Taking barometric readings (both the Barometer function as the Altimeter functions use barometric readings) consumes energy from the battery. I think the frequent updating of the barometric readings on the Riseman is not a real problem, as the watch is Tough Solar, which means it can store a lot of energy in it’s rechargeable battery, and can be recharged time after time again, while the GDF-100 uses a conventional battery. Casio was smart enough to equip this watch with the CR2025 battery, which can hold much more energy than the usual CR2016, though Tough Solar would have been better, but also more expensive.
The Altimeter function does calculate the altitude with the barometric changes. This means the barometric sensor is very sensitive. It can detect altitude changes of 5 meters, which is the accuracy of the readings. Although Casio promoted this watch with a spectacular “Decent” video, the 5m increments and the 2 minutes measuring intervals (after 3 minutes) are probably not useful for parachutists and other people who need an accurate and fast altimeter. The Altimeter function is a fine tool for hikers, skiers and snowboarders, who want to keep track of their altitude. I think the 5m increments are fine for these sports. If you really need a good altimeter, you can look out for a Suunto, but such an Altimeter of course has it’s price.
Note that the Altimeter function accuracy, how expensive your Altimeter watch might be, needs a stable Barometric pressure. If there are severe weather changes on the way, the barometric pressure might drop fast, causing very inaccurate readouts. Also note that you have to adjust the altitude of your Altimeter, before you are going to use it. I have seen owners asking why their Altimeter was so much off. Well, in all cases the owner did not know how a barometric Altimeter worked.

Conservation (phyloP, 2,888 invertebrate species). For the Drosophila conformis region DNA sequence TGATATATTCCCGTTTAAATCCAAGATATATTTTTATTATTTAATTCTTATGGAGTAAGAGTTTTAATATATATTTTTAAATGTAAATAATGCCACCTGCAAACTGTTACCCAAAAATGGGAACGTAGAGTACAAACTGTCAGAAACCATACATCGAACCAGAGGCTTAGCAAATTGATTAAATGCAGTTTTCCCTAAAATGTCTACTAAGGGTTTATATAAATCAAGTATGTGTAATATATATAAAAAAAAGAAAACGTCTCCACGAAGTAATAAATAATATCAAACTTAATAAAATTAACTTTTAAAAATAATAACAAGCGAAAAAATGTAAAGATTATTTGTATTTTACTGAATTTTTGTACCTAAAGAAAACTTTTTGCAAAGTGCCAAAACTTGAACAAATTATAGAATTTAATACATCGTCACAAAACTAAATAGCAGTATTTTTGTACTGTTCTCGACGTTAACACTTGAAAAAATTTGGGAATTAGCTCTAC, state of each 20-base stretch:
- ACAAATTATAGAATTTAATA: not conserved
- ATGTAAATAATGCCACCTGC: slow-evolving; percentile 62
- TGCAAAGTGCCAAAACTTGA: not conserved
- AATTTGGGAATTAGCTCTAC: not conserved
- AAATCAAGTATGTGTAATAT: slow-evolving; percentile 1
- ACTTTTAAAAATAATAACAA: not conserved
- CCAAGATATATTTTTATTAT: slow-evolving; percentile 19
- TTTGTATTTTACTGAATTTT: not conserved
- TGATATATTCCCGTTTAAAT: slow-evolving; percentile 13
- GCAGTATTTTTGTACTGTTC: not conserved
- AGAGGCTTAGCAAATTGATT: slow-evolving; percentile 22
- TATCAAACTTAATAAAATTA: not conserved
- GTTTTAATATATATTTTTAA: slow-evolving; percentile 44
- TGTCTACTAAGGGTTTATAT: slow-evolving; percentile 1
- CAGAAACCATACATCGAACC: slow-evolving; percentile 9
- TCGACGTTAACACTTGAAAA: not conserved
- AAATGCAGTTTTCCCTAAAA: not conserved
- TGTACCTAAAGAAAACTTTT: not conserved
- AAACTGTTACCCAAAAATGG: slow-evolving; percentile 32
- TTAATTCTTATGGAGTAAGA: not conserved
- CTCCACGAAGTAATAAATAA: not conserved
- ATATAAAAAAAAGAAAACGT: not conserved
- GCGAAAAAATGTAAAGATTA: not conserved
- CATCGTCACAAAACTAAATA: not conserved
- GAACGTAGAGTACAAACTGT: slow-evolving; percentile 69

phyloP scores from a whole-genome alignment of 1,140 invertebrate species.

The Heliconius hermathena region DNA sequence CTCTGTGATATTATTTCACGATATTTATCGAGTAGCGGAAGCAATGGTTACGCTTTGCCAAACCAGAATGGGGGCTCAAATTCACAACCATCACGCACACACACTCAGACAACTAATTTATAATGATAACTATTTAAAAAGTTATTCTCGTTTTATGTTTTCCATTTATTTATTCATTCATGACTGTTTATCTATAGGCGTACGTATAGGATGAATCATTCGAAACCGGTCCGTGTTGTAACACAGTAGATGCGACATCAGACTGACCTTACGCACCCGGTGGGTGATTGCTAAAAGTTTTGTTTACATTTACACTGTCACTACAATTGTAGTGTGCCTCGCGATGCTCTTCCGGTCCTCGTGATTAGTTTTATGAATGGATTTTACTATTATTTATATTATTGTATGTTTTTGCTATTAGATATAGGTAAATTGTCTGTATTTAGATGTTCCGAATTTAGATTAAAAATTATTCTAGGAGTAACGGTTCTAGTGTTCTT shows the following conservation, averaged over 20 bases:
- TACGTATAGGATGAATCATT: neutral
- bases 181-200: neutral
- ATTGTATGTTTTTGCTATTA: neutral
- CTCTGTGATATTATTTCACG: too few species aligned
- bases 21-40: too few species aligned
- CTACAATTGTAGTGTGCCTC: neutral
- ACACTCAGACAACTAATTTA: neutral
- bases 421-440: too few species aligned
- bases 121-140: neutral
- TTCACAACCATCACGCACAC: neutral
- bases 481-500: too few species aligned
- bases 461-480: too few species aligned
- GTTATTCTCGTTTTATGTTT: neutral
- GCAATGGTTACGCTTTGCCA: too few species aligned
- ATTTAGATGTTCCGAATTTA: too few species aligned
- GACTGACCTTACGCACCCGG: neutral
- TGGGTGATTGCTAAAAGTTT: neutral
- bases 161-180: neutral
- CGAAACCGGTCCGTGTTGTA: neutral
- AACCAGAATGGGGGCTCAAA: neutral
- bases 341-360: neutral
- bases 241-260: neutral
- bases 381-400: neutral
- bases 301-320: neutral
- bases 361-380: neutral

What other functions do you find beside the Barometer and Altimeter function on the GDF-100. The watch has a World Time mode with 31 time zones and 48 cities to choose from, a 24 hour Stopwatch function, a 24 hour Countdown Timer and an Alarm function with 5 alarms and a hourly chime. A nice thing is that the time is always visible in the upper display in every function (except Timekeeping function of course).
Compared with the G-9200 the GDF-100 has less functionality. There is no recorder function, it is not Tough Solar and there is Barograph, only a barometric trend indicator. If you are a fan of the 90’s look, you probably will love the GDF-100 over the G-9200. The visibility on the G-9200 is okay, but the digits in the main display and the seconds display are relative big and very good readable, even though it's a negative display.
If you look around good, you’ll see that prices for both the G-9200 as the GDF-100 vary a lot, though, the Tough Solar feature and better functions on the Riseman pay off. I do not know the retail prices for the G-9200, as it is not released in the US and Europe (we had the Waveceptor version GW-9200), but a basic Riseman can be found already for around €120.-. The recommended retail price f the GDF-100 is in Europe €139.-, but if you look around well, you’ll find them for much lower prices than you’ll find the a basic Riseman. I found mine in Singapore for €85.-, which is probably not the lowest, but a great price. For that price the GDF-100 is worth it’s money compared to the Riseman.

3 comments:

Cornel Ecuacion said...

Great review mate! I have the same watch. Love it but notice the red color is starting to fade after wearing it in the ocean and pool while on vacation. Any tip on restoring it back to its matte dark red color?

Cheers!

Joostdesuproost said...

Ha Sjors, bedankt voor je review! Je Blog helpt me om een keuze te maken in de wereld van Casio!

Kun je wat meer vertellen over blik dat je bij de Casio's krijgt? Ik heb al een aantal GDF-100-4 in andere blikken gezien, bijvoorbeeld de brons koper kleurige. Weet jij hoe dat kan?

Groeten Joost

Sjors said...

Hey Joost,

Het ligt er aan wanneer en waar je horloge verpakt is. Ook kan het schelen waar je het gekocht hebt. Vaak worden de horloges apart van de verpakkingsmaterialen bewaard. In Japan heb ik eens een Frogman gekocht en het hele proces eens kunnen aanschouwen. De bekende "domestic market" doos kwam uit een aparte ruimte, waar het horloge dan netjes wordt ingestopt. Alleen collaboration of bijzondere G-Shocks worden in speciaal ontworpen verpakking gedaan.

Groetjes,

Sjors